A middle aged man decides his elderly mother can no longer cope alone. Squeezed by the demands of the demographic time bomb and the requirements of the rest of the family, the Man in the Middle is bemused that life has become a hi-wire act, just when he thought it should start getting easier. How can he keep everyone happy and survive with his sanity intact?
If you’d like to begin at the beginning and missed the first instalment, you can read
No. 1: The Letter here
No. 11: Archaeology
Mother is sitting in the window leafing intently through a stack of loose leafed, old photographs. She looks at the front of each photograph and then folds it over to check the back like an archeologist gently turning ancient stones in her hands. Her chair has high, wooden armrests and a deep seat so the chair seems to be swallowing her. The autumn light on her white hair looks ethereal.
She’s so absorbed it takes a while time for her to realize I am in the doorway. When she does she snaps.
‘It’s rude not to knock before you come into someone’s bedroom. I thought I’d taught you better than that.’
‘You did. But I knocked three times and decided I couldn’t wait any longer.’
‘You’re as impatient as your brother,’ she sighs. ‘And as rude.’
Being as rude as my brother is about as bad as it can get. It puts me in a league alongside Prince Philip and Frankie Boyle. But she’s right. I shouldn’t have snuck in and spied on her.
‘Would you like me to get an album for those photographs?’ I ask shifting into compliant, helpful mode.
‘There’s none left,’ she says portentously.
I am confused. Is this a line from ‘Waiting for Godot’? Or the moment dementia took control?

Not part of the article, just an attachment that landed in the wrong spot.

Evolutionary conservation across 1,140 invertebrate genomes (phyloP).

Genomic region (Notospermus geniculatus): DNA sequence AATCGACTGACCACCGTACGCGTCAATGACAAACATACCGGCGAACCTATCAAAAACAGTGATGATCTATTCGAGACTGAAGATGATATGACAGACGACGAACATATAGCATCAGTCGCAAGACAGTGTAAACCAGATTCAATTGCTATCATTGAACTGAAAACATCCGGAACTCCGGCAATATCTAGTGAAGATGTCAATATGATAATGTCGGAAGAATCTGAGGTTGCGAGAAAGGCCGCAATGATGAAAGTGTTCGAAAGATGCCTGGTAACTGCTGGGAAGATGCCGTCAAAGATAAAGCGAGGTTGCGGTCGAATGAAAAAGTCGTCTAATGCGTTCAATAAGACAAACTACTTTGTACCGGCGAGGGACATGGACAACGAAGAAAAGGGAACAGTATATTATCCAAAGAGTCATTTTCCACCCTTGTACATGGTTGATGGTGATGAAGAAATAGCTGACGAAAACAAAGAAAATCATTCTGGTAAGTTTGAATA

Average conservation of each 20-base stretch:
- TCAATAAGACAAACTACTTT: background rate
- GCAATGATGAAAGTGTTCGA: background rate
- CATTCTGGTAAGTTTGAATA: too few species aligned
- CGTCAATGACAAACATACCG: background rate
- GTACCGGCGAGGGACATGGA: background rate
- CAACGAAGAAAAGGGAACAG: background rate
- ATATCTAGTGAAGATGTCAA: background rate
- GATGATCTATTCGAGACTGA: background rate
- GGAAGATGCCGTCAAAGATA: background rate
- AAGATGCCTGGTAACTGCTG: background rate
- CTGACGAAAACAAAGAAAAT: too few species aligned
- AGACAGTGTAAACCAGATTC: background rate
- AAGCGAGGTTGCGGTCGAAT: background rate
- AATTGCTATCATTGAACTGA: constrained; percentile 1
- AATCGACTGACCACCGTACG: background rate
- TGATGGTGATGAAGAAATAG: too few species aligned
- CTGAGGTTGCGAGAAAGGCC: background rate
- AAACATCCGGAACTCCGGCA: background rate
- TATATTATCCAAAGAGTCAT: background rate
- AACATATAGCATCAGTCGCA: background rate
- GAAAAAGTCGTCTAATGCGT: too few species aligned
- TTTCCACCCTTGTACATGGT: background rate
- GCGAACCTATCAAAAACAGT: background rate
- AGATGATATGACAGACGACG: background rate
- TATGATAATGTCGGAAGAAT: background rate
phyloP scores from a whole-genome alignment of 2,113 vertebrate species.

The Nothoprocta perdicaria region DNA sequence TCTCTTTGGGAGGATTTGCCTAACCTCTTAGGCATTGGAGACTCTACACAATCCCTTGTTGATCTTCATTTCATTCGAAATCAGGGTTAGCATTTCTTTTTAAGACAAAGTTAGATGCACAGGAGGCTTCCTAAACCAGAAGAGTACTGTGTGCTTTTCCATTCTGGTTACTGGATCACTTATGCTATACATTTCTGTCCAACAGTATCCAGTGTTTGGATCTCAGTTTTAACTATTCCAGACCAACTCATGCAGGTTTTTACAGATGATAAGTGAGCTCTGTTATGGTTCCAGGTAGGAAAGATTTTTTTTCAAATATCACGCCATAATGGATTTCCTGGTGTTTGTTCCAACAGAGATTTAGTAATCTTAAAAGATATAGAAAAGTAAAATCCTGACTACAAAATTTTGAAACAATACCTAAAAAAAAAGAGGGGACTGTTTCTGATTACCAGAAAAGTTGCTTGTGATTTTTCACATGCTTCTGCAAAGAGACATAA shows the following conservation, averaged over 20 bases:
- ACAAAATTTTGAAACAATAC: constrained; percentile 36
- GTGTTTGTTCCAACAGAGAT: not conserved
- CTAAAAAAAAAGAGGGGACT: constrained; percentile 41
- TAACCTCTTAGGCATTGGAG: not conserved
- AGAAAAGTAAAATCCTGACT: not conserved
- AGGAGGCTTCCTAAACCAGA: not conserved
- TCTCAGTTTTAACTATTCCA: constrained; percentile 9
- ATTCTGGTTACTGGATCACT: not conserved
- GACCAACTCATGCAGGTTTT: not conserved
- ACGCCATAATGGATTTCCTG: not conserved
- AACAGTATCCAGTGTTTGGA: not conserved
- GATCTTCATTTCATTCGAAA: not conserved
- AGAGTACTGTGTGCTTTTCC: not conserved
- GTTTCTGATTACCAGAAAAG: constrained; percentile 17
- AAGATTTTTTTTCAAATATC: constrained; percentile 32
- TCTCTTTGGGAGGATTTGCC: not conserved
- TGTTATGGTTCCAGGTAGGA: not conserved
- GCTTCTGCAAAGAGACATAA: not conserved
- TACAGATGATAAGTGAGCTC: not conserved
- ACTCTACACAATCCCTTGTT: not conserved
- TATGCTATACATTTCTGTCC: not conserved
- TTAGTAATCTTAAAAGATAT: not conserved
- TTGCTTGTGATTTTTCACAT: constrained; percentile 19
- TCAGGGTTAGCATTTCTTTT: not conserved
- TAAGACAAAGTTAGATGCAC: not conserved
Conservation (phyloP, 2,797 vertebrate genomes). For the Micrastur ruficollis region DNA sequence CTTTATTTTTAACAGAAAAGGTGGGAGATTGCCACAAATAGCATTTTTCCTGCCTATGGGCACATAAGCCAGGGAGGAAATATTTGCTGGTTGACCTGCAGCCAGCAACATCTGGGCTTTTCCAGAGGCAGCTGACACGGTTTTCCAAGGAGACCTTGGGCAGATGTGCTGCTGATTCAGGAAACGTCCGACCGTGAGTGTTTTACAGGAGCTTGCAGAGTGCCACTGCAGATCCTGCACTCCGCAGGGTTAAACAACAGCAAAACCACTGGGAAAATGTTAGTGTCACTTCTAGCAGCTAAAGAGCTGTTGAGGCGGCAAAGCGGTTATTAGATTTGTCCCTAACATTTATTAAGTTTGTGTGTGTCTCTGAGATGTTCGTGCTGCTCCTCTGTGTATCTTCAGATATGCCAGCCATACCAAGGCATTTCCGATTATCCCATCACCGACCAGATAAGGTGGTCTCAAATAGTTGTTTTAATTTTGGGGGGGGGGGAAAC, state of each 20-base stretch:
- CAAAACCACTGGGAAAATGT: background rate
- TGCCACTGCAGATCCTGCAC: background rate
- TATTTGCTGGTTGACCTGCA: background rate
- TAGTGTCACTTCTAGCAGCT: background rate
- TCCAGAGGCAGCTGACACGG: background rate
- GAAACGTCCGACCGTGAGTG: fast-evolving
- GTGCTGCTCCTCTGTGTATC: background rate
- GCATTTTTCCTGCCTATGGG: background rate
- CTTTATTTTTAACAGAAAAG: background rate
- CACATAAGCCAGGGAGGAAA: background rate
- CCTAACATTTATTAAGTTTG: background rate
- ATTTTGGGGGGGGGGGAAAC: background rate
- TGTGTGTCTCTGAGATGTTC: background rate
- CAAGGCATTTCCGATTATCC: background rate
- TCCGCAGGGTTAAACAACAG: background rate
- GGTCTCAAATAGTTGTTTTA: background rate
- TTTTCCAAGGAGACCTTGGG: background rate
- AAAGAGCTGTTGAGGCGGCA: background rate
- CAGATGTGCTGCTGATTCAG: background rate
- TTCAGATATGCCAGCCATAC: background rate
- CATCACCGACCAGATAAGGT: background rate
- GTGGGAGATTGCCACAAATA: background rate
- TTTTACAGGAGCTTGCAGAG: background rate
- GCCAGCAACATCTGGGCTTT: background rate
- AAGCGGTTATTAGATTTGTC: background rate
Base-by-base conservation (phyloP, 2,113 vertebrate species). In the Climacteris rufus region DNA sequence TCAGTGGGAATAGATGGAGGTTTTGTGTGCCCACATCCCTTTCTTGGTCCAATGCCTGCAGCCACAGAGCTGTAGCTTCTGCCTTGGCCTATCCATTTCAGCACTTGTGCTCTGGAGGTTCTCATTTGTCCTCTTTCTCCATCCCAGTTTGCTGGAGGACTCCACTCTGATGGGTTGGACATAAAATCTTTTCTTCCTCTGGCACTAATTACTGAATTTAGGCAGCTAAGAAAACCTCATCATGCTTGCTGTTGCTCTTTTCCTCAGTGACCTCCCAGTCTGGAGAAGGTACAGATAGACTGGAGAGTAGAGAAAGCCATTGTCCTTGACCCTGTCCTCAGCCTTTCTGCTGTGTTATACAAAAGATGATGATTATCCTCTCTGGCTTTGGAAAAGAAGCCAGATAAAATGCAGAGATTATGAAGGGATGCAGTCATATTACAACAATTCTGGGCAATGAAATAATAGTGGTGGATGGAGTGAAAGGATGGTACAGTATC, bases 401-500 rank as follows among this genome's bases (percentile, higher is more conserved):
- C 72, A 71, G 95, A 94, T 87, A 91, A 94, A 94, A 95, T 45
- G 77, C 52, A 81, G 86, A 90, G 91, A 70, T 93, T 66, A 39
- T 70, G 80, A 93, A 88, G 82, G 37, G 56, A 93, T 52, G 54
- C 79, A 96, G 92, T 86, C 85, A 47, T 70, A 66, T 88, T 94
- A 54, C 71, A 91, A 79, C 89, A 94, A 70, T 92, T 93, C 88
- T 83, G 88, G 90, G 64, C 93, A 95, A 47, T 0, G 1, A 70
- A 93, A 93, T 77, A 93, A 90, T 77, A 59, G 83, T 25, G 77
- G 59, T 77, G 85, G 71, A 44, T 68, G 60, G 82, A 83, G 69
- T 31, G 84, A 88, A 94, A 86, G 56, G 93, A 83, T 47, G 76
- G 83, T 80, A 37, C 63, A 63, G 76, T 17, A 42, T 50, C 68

‘Destroyed them all,’ she says.
Acting runs in Mother’s family. Her sister was particularly successful at ‘treading the boards’, as my father called it. Mother is not beyond occasionally hamming things up, especially if she’s feeling bored.
‘What are you talking about?’ I ask.
She reminds me of one day in the early eighties when my brother came back from University and burnt all the photographs of us. He made a funeral pyre of them outside the garage while my parents were asleep. Unusually for him, he did a thorough job and set light to the negatives, too. I call him up to see if he remembers. He does.
‘Why did you do it?’ I ask.
‘What do you mean?’
‘From five to fifteen Mother cut our hair,’ he says. ‘Only she wasn’t Vidal Sasson. Bowl haircuts. In every photo.’
Embarrassed memories begin to stir. I remember a picture of my brother and me in pajamas standing next to our beds, in particular. I am holding our cat and my brother is pulling on its tail, one eye red from the camera’s flash. Mother is standing behind us ruffling our bob haircuts. She’s smiling, proud of us and, perhaps, even of her hair handiwork.
‘Christ, we looked like medieval monks,’ he says. ‘If those photos got into the wrong hands, we’d have been ruined. Girl friends lost. Friends shamed. They were so embarrassing they could have even ruined careers. I did us both a favour.’
Mother has propped up on the shelf opposite her bed a photo of my god father, whiskey in hand, talking to my god mother, who married an Argentine diplomat and was, therefore, seldom short of decent corned beef during the Second World War. I wonder why she has chosen this photo over the others? I wonder if she remembers the picture of me and my brother and the cat having his tail pulled? I am about to ask her about all these things but then something in me hesitates and I decide that some stones are best left unturned.
First published in Age Space
Read more blogs by James Thellusson
Read the next in the series – Chapter 12: Political Junkie
Read the previous one – Chapter 10: The Phone
See all James’s Man in the Middle blogs here
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